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What's eating my new fruit trees?


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  • What's eating my new fruit trees?

    I planted an orchard last year and I'm looking for some help identifying what's been eating my fruit trees this spring.
    The apples and pears seemed to have faired worst and I've attached a few photos. The Apple tree seems to have been stripped back by something. The pear trees still have lots of leaves but many have black edges and holes with black dots on the leaves. Thanks in advance!

  • #2
    The holes will be caterpillars or snails.
    But the all-over shrivelled leaves looks to me like the tree is dying, probably due to lack of water.


    • #3
      Thanks for the response. Would a wet site also cause this as I'm in Scotland and shortage of water is never a problem.
      Regards caterpillars would you expect to see any as I've been looking over the leaves and can't see anything?
      Anyway I'm going to give them a spray and see what happens!


      • #4
        If it's caterpillars, you would see them, yes. If you can't see them, either it was caterpillars but they've already moved on, or else it was snails. I'll be honest, it looks like snail damage to me. Spraying won't help with snails.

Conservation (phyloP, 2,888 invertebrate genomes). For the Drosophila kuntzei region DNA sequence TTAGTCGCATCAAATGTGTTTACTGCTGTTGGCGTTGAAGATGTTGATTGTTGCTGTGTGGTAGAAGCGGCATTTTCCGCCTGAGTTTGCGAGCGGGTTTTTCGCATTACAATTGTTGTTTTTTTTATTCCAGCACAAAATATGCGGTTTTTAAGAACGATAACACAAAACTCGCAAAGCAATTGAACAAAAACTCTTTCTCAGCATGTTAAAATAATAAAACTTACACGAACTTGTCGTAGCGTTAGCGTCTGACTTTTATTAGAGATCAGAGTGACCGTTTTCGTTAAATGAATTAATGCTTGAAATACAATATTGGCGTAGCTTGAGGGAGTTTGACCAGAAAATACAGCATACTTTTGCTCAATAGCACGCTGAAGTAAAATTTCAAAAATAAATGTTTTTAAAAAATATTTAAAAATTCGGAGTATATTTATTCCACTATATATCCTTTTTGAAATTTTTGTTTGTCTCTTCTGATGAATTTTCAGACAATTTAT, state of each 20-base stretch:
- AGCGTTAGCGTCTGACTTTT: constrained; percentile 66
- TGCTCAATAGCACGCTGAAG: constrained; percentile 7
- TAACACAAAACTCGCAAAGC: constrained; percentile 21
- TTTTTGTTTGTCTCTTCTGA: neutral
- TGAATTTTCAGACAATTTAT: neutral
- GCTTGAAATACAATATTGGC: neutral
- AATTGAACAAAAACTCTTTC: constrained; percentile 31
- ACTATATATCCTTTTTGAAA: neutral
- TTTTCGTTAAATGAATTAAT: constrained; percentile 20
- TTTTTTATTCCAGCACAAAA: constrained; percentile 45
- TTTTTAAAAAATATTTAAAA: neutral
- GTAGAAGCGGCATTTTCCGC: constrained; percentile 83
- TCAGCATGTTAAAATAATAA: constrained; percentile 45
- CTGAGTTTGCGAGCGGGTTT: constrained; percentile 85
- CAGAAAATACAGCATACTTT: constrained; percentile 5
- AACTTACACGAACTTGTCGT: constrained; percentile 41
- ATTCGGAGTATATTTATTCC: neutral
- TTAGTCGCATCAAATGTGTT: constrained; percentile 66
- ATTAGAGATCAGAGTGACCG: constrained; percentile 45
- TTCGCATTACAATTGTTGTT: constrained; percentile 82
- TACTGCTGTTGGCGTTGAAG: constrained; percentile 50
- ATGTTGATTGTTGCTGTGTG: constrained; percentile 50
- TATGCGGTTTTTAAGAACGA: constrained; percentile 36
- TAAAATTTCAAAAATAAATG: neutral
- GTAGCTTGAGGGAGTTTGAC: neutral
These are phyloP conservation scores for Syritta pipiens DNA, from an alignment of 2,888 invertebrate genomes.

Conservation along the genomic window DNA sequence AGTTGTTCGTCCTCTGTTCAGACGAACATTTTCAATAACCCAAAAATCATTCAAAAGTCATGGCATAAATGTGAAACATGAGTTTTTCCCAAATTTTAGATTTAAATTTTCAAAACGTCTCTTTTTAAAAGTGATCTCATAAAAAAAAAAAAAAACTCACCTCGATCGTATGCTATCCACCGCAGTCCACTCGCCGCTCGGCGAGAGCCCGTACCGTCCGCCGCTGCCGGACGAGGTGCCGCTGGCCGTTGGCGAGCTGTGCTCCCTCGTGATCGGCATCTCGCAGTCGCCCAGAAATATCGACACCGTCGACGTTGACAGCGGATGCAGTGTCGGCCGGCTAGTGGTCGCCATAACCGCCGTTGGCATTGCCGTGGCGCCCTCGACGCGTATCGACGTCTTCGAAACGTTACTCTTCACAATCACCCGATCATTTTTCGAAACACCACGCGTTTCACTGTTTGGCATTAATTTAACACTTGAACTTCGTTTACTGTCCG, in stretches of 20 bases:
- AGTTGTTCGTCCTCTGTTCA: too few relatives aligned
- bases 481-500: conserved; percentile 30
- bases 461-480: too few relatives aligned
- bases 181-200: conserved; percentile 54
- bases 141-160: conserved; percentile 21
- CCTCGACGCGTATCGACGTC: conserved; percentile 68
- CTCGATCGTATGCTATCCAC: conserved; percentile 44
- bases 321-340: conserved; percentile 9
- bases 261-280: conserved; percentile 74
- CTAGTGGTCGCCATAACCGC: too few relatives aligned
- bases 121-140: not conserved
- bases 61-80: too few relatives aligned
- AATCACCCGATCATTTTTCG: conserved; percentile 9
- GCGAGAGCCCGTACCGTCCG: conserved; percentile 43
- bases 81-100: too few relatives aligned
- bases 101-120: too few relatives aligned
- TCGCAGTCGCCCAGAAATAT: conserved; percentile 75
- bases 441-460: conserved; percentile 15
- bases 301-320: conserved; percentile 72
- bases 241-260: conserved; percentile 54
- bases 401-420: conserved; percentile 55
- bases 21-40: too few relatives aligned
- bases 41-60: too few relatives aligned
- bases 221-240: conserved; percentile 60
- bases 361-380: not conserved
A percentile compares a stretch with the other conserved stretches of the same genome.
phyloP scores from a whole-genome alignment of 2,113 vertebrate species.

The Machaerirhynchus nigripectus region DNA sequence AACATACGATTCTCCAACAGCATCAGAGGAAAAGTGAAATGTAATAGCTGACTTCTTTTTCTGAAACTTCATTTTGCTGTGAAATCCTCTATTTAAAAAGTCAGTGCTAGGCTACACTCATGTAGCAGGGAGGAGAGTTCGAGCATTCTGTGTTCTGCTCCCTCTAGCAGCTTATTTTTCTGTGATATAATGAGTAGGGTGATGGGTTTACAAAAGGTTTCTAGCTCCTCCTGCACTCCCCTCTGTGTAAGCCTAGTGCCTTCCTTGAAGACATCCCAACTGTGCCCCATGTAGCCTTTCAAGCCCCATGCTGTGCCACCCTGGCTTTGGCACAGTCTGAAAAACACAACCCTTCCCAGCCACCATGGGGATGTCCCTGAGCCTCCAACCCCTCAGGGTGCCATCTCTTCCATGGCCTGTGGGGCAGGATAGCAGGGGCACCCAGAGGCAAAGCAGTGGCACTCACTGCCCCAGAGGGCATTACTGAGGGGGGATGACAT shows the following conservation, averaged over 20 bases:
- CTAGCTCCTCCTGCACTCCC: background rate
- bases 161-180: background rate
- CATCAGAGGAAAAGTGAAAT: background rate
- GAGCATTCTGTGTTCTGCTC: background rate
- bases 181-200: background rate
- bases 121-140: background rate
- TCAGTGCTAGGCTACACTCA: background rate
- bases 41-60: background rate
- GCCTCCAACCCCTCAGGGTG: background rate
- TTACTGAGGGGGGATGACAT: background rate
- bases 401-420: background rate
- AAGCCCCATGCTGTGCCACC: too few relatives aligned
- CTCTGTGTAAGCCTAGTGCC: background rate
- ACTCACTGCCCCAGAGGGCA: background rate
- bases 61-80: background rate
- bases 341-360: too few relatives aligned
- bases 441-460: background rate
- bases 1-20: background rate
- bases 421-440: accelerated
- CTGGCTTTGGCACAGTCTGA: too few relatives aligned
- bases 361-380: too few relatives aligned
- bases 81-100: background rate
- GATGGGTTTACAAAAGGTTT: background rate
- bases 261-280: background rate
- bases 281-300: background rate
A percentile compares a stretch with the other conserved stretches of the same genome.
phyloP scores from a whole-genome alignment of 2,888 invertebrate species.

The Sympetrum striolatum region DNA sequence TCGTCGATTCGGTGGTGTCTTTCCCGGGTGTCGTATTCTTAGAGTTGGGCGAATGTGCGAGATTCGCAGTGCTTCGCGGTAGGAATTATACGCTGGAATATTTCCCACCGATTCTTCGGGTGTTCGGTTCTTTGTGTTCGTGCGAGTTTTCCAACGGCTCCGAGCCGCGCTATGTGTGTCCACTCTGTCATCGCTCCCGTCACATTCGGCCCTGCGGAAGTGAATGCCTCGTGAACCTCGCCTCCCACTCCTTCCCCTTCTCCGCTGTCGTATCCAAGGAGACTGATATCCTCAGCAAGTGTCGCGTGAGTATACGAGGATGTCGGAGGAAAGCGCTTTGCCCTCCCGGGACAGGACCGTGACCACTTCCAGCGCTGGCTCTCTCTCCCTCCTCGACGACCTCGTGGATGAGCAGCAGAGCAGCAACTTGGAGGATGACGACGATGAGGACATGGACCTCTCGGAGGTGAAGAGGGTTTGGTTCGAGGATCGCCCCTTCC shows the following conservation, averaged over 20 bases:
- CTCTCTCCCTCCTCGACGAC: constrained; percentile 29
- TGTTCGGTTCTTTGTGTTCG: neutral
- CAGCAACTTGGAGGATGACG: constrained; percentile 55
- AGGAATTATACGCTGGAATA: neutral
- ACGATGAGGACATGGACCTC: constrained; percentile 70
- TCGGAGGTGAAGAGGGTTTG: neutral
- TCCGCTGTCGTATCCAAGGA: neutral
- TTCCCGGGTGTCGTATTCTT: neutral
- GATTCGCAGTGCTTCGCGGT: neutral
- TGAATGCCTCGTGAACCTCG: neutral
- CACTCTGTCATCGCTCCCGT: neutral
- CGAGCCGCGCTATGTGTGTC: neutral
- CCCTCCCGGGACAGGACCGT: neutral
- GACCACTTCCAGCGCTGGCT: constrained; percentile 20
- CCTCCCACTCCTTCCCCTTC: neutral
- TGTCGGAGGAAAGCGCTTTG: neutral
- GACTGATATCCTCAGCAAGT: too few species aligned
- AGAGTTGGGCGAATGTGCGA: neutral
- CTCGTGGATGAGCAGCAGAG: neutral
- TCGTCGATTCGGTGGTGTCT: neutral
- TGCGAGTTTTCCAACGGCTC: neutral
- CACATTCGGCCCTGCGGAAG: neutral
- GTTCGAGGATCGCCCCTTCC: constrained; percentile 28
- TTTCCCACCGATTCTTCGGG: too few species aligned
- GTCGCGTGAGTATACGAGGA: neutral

The dying could potentially be cause by too must water, but the trees would have to be literally flooded in order to cause it. Lack of sufficient water is almost certainly the cause. If they were bareroot, then the roots are damaged and reduced in volume, so the capacity to take up water is reduced. Therefore, they need watering pretty often in dry spells (even on moisture-retentive soils, you want to give them at least a full watering can every 7-10 days, and on sandy soils you need to do that twice as often).
        The dying could also be due to soil contaminated with salt, or due to much too much fertiliser added at planting time (it can burn the roots).
        Either way, I suspect the brown and crispy ones will not recover, and will just go on to die.


        • #5
          The winter moth caterpillar feeds on leaves & flower buds during the spring & then drops to the soil around now to pupate,the moth then climbs the tree in the winter to lay eggs. Putting grease bands around the trees in the autumn should help but check the leaves early spring for any holes or brown patches on them.


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